The third panel, “When Deterrence Fails,” assessed three prospective Chinese responses to a failure of deterrence: (1) crisis management, (2) conflict escalation, and (3) disengagement and de-escalation. The PLA’s recent activities in the Taiwan Strait and East China Sea all indicate that Beijing has distanced itself from crisis-management mechanisms and communication channels. Additionally, the Sino-Indian border skirmishes in June 2020 were a clear example of the PLA overtly violating existing bilateral crisis-management agreements with India. In trying to understand when China may choose to either escalate or de-escalate a potential crisis, panelists identified several key variables, including the nature of the crisis, the emotional state of decision-makers, the nature of the decision-making system, the historical basis for the incident, and the circumstances surrounding the crisis. As for scenarios when the PLA could act to escalate a conflict, panelists debated the objectives Beijing considers in its approach. They concluded that while controlling escalation and minimizing costs are important, the most consequential factors are for the PLA to simultaneously limit uncertainty, maximize predictability, and achieve the military goals for which action was taken.
In addition to the three panels, the 2021 PLA Conference (Seattle) also featured keynote remarks by current U.S. officials, who drew on their experience and interactions with the PLA to supplement conference discussions and address audience questions. The commander of U.S. Indo-Pacific Command Admiral John C. Aquilino and the deputy commander Lieutenant General Stephen Sklenka discussed the PRC’s efforts to conduct cross-domain deterrence against the United States and its allies and explained Indo-Pacific Command’s approach to integrated deterrence, commenting on how allies and partners can help maintain and strengthen the rules-based order in the Indo-Pacific region. Deputy Assistant Secretary of Defense for China Michael Chase provided an overview of the Department of Defense’s role in the Biden administration’s China policy, as well as the PLA’s future trajectory gleaned from the 2021 China Military Power Report. In closing, Rear Admiral Michael Studeman, director of intelligence for U.S. Indo-Pacific Command, emphasized the importance of adopting a multidimensional approach to deal with the comprehensive power of the PRC while considering how to maintain the status quo and deter provocative and assertive behavior.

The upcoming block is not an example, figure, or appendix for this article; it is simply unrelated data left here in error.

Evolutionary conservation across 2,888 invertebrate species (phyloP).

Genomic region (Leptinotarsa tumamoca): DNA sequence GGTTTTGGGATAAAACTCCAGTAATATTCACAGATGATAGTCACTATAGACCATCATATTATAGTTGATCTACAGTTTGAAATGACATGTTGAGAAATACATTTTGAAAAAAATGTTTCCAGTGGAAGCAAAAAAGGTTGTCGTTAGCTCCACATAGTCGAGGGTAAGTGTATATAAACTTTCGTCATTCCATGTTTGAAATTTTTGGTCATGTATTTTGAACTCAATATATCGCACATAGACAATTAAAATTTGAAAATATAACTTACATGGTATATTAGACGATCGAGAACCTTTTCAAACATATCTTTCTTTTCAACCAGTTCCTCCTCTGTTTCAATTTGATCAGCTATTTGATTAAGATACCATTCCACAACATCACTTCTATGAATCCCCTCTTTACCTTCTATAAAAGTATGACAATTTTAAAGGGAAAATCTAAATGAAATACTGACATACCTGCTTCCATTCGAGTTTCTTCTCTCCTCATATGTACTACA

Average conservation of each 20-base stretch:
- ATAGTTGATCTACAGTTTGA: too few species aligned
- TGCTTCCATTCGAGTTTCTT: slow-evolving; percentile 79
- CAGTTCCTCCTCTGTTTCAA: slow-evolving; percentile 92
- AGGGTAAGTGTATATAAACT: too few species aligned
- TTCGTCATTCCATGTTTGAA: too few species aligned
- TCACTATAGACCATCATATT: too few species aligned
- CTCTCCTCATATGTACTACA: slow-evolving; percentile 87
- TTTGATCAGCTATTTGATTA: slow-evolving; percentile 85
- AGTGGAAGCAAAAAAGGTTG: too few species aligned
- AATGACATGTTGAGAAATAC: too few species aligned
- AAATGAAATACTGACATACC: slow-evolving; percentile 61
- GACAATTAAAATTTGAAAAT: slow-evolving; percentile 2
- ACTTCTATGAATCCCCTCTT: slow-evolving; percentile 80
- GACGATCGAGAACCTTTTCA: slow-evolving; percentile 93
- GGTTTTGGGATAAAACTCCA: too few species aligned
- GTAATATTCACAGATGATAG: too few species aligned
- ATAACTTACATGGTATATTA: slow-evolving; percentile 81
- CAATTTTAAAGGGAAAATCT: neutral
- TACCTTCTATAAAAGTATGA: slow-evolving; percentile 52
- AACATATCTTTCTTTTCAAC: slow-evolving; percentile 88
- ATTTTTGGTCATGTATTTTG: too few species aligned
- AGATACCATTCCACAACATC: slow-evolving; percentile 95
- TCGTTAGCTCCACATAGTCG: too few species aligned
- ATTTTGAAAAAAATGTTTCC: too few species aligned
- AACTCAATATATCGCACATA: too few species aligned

A reflection and wrap-up session concluded the 2021 conference and offered authors, discussants, and attendees an opportunity to engage in a robust and dynamic discussion. The chance to debate and synthesize the ideas and policy options presented over the preceding two days allowed for direct, dynamic, and collegial interactions among participants by virtue of the hybrid conference model. Conference proceedings are expected to be published in Summer 2022 as a conference volume.
This summary was prepared by Jeremy Rausch, who is a Project Associate with the Political and Security Affairs group at the National Bureau of Asian Research.